Molecular diagnostics market shows fast growth

11 January 2006. Based on its exceptional ability to accurately detect the primary cause of disease, molecular diagnostics has emerged as the fastest growing segment of the in vitro diagnostics (IVD) industry. As automation of the technology improves, high throughput processing becomes widespread, and a spate of novel solutions emerges, molecular diagnostics assays are set to account for an even larger portion of the IVD market.

"Early disease detection prevention is the main emphasis of molecular diagnostics," says Frost & Sullivan (http://healthcare.frost.com) Healthcare Analyst Dr. Fiona Rahman. "Successful campaigns encouraging populations to be screened for diseases have slowed the rate of incidence of new cases, improved patient care, and offered people earlier therapeutic options."

"The way ahead involves consistent screening to greatly reduce negative outcomes resulting from undiagnosed conditions," Dr. Rahman adds. "In addition, while screening for inheritable diseases is more complex, nevertheless, predisposition testing can inform a patient of hereditary risks and make screening for early detection a higher priority."

In addition to earlier detection, novel molecular diagnostics technologies promise reduced costs through minimising labour deployments and lowering the use of reagent volumes. They also hold out the prospect of consolidating test and testing platforms. Other perceived benefits include faster turn around times as well as convenience and portability (miniaturisation can increase the ability to perform point-of-care tests). Significantly, proprietary tests associated with new technologies offer tremendous scope for profitability.

However, even as molecular diagnostics gains in popularity, obstacles still exist in terms of commercialisation, approval, reimbursement, competition, upgrading existing lab technology, and justifying higher prices.

For instance, novel molecular diagnostic assays need to be approved through a process of clinical recruitment and trials to demonstrate that they qualitatively improve physician decision-making and patient care. Only when laboratories can thus clinically validate new tests can they qualify for reimbursement.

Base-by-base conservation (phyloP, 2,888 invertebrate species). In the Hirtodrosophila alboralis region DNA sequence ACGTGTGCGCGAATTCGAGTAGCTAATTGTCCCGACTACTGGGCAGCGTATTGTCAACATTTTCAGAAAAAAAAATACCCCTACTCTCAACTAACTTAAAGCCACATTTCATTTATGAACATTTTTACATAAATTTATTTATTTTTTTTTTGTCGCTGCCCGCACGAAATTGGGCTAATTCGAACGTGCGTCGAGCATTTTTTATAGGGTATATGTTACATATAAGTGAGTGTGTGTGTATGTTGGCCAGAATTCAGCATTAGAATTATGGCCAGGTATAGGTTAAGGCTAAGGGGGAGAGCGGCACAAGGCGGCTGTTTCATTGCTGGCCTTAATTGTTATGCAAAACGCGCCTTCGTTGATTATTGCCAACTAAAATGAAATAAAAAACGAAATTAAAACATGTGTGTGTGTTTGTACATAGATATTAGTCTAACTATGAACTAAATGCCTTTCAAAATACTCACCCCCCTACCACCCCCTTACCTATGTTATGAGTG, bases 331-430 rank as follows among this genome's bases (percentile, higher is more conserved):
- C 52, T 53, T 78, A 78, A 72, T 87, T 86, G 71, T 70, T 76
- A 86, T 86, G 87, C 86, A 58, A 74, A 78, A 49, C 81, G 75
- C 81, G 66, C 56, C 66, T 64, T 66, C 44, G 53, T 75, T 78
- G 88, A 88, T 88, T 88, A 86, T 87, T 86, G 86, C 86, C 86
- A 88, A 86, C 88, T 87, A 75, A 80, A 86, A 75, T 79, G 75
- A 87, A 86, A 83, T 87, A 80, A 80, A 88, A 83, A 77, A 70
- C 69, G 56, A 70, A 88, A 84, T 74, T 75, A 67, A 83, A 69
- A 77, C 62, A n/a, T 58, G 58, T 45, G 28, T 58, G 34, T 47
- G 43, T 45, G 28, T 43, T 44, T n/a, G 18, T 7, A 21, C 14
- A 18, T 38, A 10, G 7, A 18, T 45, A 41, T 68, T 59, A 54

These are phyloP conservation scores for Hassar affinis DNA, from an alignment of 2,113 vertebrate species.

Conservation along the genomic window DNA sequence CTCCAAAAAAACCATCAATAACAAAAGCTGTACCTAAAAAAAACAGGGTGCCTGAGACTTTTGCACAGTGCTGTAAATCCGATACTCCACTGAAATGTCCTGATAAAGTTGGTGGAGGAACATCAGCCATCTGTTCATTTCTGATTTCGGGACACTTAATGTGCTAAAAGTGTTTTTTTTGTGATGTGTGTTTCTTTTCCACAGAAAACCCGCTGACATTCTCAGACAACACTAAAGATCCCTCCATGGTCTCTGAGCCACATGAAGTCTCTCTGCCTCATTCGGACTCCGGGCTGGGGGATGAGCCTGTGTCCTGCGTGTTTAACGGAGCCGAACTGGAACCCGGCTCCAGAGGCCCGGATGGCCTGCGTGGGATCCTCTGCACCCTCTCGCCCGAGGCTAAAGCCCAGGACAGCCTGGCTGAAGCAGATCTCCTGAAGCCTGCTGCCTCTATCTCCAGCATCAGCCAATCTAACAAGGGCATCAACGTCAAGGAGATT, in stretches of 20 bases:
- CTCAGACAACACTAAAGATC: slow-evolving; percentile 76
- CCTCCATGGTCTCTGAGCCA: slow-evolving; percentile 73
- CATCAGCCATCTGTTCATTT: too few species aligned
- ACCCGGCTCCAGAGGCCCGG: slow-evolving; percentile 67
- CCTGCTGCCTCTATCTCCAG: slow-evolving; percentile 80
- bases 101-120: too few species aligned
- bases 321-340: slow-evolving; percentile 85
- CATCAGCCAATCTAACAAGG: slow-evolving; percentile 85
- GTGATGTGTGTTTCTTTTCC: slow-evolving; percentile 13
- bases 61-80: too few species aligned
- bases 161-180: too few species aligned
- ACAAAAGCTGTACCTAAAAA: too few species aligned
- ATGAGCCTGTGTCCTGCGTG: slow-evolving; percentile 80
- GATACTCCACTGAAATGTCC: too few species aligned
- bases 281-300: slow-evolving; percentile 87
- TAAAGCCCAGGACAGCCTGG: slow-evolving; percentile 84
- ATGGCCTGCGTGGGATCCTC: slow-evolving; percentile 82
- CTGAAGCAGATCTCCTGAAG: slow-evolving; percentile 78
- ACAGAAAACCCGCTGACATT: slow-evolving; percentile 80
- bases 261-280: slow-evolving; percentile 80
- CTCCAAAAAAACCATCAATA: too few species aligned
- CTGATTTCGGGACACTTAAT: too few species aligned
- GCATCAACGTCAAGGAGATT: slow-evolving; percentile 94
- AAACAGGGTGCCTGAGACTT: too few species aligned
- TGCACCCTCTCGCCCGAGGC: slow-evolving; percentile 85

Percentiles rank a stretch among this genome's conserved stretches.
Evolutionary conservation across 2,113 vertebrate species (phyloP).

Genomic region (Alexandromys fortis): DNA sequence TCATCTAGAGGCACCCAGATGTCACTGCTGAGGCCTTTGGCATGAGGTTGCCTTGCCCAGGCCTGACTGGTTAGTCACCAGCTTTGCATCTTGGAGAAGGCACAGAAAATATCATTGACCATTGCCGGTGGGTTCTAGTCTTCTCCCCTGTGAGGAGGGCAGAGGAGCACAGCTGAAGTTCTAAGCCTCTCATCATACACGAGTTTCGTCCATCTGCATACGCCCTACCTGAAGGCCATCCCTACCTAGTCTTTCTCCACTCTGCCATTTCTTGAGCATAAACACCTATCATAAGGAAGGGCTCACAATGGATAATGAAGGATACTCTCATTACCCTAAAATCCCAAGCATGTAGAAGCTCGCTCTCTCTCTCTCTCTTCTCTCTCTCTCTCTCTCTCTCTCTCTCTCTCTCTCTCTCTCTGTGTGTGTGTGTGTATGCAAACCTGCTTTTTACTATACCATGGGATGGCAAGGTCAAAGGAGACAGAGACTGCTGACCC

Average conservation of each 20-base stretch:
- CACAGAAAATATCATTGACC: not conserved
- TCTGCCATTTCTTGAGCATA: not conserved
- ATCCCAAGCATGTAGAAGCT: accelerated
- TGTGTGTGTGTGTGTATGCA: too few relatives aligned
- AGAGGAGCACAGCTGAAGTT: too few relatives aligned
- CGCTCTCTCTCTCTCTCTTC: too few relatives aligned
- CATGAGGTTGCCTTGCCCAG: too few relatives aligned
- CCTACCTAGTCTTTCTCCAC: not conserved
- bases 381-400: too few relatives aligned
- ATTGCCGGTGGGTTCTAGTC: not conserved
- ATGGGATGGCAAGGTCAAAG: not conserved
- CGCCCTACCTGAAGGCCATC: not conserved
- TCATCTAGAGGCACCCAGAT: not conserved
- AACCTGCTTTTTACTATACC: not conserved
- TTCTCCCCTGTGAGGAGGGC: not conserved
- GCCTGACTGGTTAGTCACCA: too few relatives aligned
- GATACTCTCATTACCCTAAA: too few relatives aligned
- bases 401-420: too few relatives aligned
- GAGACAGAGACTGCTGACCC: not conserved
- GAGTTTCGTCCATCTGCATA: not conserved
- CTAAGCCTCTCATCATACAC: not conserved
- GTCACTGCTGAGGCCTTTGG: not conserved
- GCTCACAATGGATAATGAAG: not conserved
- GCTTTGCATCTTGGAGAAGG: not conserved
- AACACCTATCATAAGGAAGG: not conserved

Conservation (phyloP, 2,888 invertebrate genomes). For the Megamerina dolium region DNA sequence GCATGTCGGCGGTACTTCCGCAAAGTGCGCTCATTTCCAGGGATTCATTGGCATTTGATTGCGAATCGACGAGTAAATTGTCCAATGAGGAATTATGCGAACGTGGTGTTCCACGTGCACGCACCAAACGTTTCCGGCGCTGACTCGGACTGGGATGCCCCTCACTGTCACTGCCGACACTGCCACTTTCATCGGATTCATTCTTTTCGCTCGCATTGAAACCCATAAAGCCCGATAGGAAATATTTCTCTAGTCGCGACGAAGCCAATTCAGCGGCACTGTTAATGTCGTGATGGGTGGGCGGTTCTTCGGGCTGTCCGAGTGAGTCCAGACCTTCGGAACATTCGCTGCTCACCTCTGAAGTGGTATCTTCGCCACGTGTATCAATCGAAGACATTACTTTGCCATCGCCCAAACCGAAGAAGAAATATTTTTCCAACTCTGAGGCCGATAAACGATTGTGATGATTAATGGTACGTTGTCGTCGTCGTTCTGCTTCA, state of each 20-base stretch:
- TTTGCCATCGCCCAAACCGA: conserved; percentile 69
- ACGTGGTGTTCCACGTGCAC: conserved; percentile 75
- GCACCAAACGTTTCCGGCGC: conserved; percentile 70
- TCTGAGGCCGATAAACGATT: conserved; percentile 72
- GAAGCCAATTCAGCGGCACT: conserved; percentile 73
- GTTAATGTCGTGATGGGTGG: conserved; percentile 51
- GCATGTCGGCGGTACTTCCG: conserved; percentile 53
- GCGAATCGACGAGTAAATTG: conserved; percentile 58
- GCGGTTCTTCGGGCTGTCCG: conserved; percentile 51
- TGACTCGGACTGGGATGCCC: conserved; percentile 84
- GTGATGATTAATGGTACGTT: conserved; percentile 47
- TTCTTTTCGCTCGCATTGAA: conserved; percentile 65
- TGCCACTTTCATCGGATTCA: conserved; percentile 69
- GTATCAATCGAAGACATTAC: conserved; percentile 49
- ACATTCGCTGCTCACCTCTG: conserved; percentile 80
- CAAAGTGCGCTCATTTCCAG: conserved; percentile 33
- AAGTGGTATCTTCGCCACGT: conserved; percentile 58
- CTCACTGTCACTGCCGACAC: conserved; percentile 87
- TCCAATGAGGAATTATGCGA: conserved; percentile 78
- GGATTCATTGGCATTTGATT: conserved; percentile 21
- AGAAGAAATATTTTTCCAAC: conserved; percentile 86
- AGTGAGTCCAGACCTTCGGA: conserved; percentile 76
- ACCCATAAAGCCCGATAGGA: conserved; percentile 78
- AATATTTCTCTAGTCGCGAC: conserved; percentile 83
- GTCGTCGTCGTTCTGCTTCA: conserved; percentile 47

Also, while the price of molecular diagnostic testing decreases with volume, equipping a laboratory to perform molecular testing can require significant capital expenditure for instrumentation as well as result in higher costs on a pre-test basis. Such cost concerns can intensify if reimbursement is insufficient to cover the outlays for additional reagents and labour.

Moreover, some molecular tests can often be nearly two to ten times more expensive than equivalent immunoassays. Such cost issues are likely to limit the uptake and usage levels of molecular diagnostics tests.

Despite such challenges, the European molecular diagnostics market is projected to grow at a healthy compound annual growth rate (CAGR) of 15.0 per cent from 2004 to 2011. Driven by the emerging cancer and single nucleotide polymorphism (SNP) diagnostics markets, as well as by the expanded application of existing infectious disease technologies, overall market revenues are forecast to soar from US$442 million in 2004 to US$911 million in 2011.

Indicative of high levels of end-user acceptance, infectious disease testing currently accounts for over three quarters of total molecular diagnostics revenues. This figure is likely to shrink as the market share of cancer and pharmacogenomic diagnostics-each of whom generated nearly 10 per cent in revenues in 2004-expands.

Novel products for early disease detection will spur rapid growth in the molecular cancer diagnostics arena with emerging tests expected to be quicker, more easily reimbursed, simpler, and more accessible. Even higher growth is anticipated for the pharmacogenomics sector, which is set to become a highly lucrative sector in the long-term, as targeted personalised medicine becomes a reality.

From a competitive standpoint, the larger companies dominate the well-established molecular testing sector. However, the incentive of considerable profits from intellectual property patents has encouraged innovation by smaller companies that might be deterred from entering an otherwise formidable market.

"To maintain competitiveness, companies need to focus on developing technologies that exhibit higher specificity and reliability than those currently available," says Dr. Rahman. "Developing integrated systems that combine sample preparation and detection processes will also determine future market success."

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